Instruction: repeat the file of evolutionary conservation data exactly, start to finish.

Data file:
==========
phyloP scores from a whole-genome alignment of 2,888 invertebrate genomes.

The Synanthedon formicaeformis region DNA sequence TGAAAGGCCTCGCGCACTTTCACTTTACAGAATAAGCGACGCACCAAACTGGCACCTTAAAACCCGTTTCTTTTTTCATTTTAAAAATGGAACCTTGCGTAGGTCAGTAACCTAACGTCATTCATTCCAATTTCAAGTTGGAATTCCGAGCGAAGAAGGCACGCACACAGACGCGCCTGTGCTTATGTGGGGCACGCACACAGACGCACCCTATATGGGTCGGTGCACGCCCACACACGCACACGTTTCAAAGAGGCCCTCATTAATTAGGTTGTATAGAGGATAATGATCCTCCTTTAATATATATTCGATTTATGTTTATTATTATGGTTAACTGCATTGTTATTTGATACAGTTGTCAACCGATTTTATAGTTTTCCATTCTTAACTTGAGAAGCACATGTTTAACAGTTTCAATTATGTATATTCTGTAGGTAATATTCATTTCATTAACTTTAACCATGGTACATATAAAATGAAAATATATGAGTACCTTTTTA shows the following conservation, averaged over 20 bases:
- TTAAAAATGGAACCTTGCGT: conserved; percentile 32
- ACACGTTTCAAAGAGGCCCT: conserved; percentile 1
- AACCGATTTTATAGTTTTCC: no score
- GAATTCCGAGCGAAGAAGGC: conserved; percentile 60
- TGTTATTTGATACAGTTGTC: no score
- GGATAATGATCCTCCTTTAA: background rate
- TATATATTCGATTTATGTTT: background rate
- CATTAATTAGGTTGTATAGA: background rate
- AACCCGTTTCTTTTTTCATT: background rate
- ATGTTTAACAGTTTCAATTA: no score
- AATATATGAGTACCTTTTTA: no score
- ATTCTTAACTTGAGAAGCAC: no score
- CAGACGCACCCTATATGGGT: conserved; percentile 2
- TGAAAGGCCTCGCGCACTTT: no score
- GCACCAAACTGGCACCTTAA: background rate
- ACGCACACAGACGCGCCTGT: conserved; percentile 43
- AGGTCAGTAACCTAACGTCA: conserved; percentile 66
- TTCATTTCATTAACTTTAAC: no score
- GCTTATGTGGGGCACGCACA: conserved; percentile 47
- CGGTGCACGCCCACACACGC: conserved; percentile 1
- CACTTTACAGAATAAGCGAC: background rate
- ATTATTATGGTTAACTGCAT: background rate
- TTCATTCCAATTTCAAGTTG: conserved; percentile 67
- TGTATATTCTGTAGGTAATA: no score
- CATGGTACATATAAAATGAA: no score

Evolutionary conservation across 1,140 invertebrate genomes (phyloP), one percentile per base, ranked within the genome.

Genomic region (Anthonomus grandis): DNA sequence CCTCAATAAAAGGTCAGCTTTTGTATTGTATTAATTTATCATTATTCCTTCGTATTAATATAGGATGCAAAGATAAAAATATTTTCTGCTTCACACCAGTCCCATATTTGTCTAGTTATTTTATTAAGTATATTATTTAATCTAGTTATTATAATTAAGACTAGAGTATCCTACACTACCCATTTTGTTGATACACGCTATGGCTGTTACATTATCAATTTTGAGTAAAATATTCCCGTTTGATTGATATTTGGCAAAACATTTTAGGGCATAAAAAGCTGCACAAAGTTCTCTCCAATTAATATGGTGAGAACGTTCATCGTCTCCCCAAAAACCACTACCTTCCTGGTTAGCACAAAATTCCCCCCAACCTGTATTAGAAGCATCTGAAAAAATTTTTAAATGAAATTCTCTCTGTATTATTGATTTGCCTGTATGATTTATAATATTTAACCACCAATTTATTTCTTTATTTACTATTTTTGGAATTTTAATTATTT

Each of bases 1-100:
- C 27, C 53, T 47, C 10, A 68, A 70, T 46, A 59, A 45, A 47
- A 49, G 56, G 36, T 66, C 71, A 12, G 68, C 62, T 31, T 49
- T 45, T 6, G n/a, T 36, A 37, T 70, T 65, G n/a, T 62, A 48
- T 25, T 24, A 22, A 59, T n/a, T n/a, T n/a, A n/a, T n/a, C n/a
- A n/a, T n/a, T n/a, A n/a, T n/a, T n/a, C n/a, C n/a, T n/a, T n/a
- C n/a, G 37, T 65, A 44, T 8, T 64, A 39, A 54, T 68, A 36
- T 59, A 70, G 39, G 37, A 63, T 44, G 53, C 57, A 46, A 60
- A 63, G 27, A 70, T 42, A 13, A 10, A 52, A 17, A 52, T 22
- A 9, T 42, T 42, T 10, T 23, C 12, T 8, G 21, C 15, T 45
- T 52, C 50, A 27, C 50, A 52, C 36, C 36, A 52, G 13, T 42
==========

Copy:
phyloP scores from a whole-genome alignment of 2,888 invertebrate genomes.

The Synanthedon formicaeformis region DNA sequence TGAAAGGCCTCGCGCACTTTCACTTTACAGAATAAGCGACGCACCAAACTGGCACCTTAAAACCCGTTTCTTTTTTCATTTTAAAAATGGAACCTTGCGTAGGTCAGTAACCTAACGTCATTCATTCCAATTTCAAGTTGGAATTCCGAGCGAAGAAGGCACGCACACAGACGCGCCTGTGCTTATGTGGGGCACGCACACAGACGCACCCTATATGGGTCGGTGCACGCCCACACACGCACACGTTTCAAAGAGGCCCTCATTAATTAGGTTGTATAGAGGATAATGATCCTCCTTTAATATATATTCGATTTATGTTTATTATTATGGTTAACTGCATTGTTATTTGATACAGTTGTCAACCGATTTTATAGTTTTCCATTCTTAACTTGAGAAGCACATGTTTAACAGTTTCAATTATGTATATTCTGTAGGTAATATTCATTTCATTAACTTTAACCATGGTACATATAAAATGAAAATATATGAGTACCTTTTTA shows the following conservation, averaged over 20 bases:
- TTAAAAATGGAACCTTGCGT: conserved; percentile 32
- ACACGTTTCAAAGAGGCCCT: conserved; percentile 1
- AACCGATTTTATAGTTTTCC: no score
- GAATTCCGAGCGAAGAAGGC: conserved; percentile 60
- TGTTATTTGATACAGTTGTC: no score
- GGATAATGATCCTCCTTTAA: background rate
- TATATATTCGATTTATGTTT: background rate
- CATTAATTAGGTTGTATAGA: background rate
- AACCCGTTTCTTTTTTCATT: background rate
- ATGTTTAACAGTTTCAATTA: no score
- AATATATGAGTACCTTTTTA: no score
- ATTCTTAACTTGAGAAGCAC: no score
- CAGACGCACCCTATATGGGT: conserved; percentile 2
- TGAAAGGCCTCGCGCACTTT: no score
- GCACCAAACTGGCACCTTAA: background rate
- ACGCACACAGACGCGCCTGT: conserved; percentile 43
- AGGTCAGTAACCTAACGTCA: conserved; percentile 66
- TTCATTTCATTAACTTTAAC: no score
- GCTTATGTGGGGCACGCACA: conserved; percentile 47
- CGGTGCACGCCCACACACGC: conserved; percentile 1
- CACTTTACAGAATAAGCGAC: background rate
- ATTATTATGGTTAACTGCAT: background rate
- TTCATTCCAATTTCAAGTTG: conserved; percentile 67
- TGTATATTCTGTAGGTAATA: no score
- CATGGTACATATAAAATGAA: no score

Evolutionary conservation across 1,140 invertebrate genomes (phyloP), one percentile per base, ranked within the genome.

Genomic region (Anthonomus grandis): DNA sequence CCTCAATAAAAGGTCAGCTTTTGTATTGTATTAATTTATCATTATTCCTTCGTATTAATATAGGATGCAAAGATAAAAATATTTTCTGCTTCACACCAGTCCCATATTTGTCTAGTTATTTTATTAAGTATATTATTTAATCTAGTTATTATAATTAAGACTAGAGTATCCTACACTACCCATTTTGTTGATACACGCTATGGCTGTTACATTATCAATTTTGAGTAAAATATTCCCGTTTGATTGATATTTGGCAAAACATTTTAGGGCATAAAAAGCTGCACAAAGTTCTCTCCAATTAATATGGTGAGAACGTTCATCGTCTCCCCAAAAACCACTACCTTCCTGGTTAGCACAAAATTCCCCCCAACCTGTATTAGAAGCATCTGAAAAAATTTTTAAATGAAATTCTCTCTGTATTATTGATTTGCCTGTATGATTTATAATATTTAACCACCAATTTATTTCTTTATTTACTATTTTTGGAATTTTAATTATTT

Each of bases 1-100:
- C 27, C 53, T 47, C 10, A 68, A 70, T 46, A 59, A 45, A 47
- A 49, G 56, G 36, T 66, C 71, A 12, G 68, C 62, T 31, T 49
- T 45, T 6, G n/a, T 36, A 37, T 70, T 65, G n/a, T 62, A 48
- T 25, T 24, A 22, A 59, T n/a, T n/a, T n/a, A n/a, T n/a, C n/a
- A n/a, T n/a, T n/a, A n/a, T n/a, T n/a, C n/a, C n/a, T n/a, T n/a
- C n/a, G 37, T 65, A 44, T 8, T 64, A 39, A 54, T 68, A 36
- T 59, A 70, G 39, G 37, A 63, T 44, G 53, C 57, A 46, A 60
- A 63, G 27, A 70, T 42, A 13, A 10, A 52, A 17, A 52, T 22
- A 9, T 42, T 42, T 10, T 23, C 12, T 8, G 21, C 15, T 45
- T 52, C 50, A 27, C 50, A 52, C 36, C 36, A 52, G 13, T 42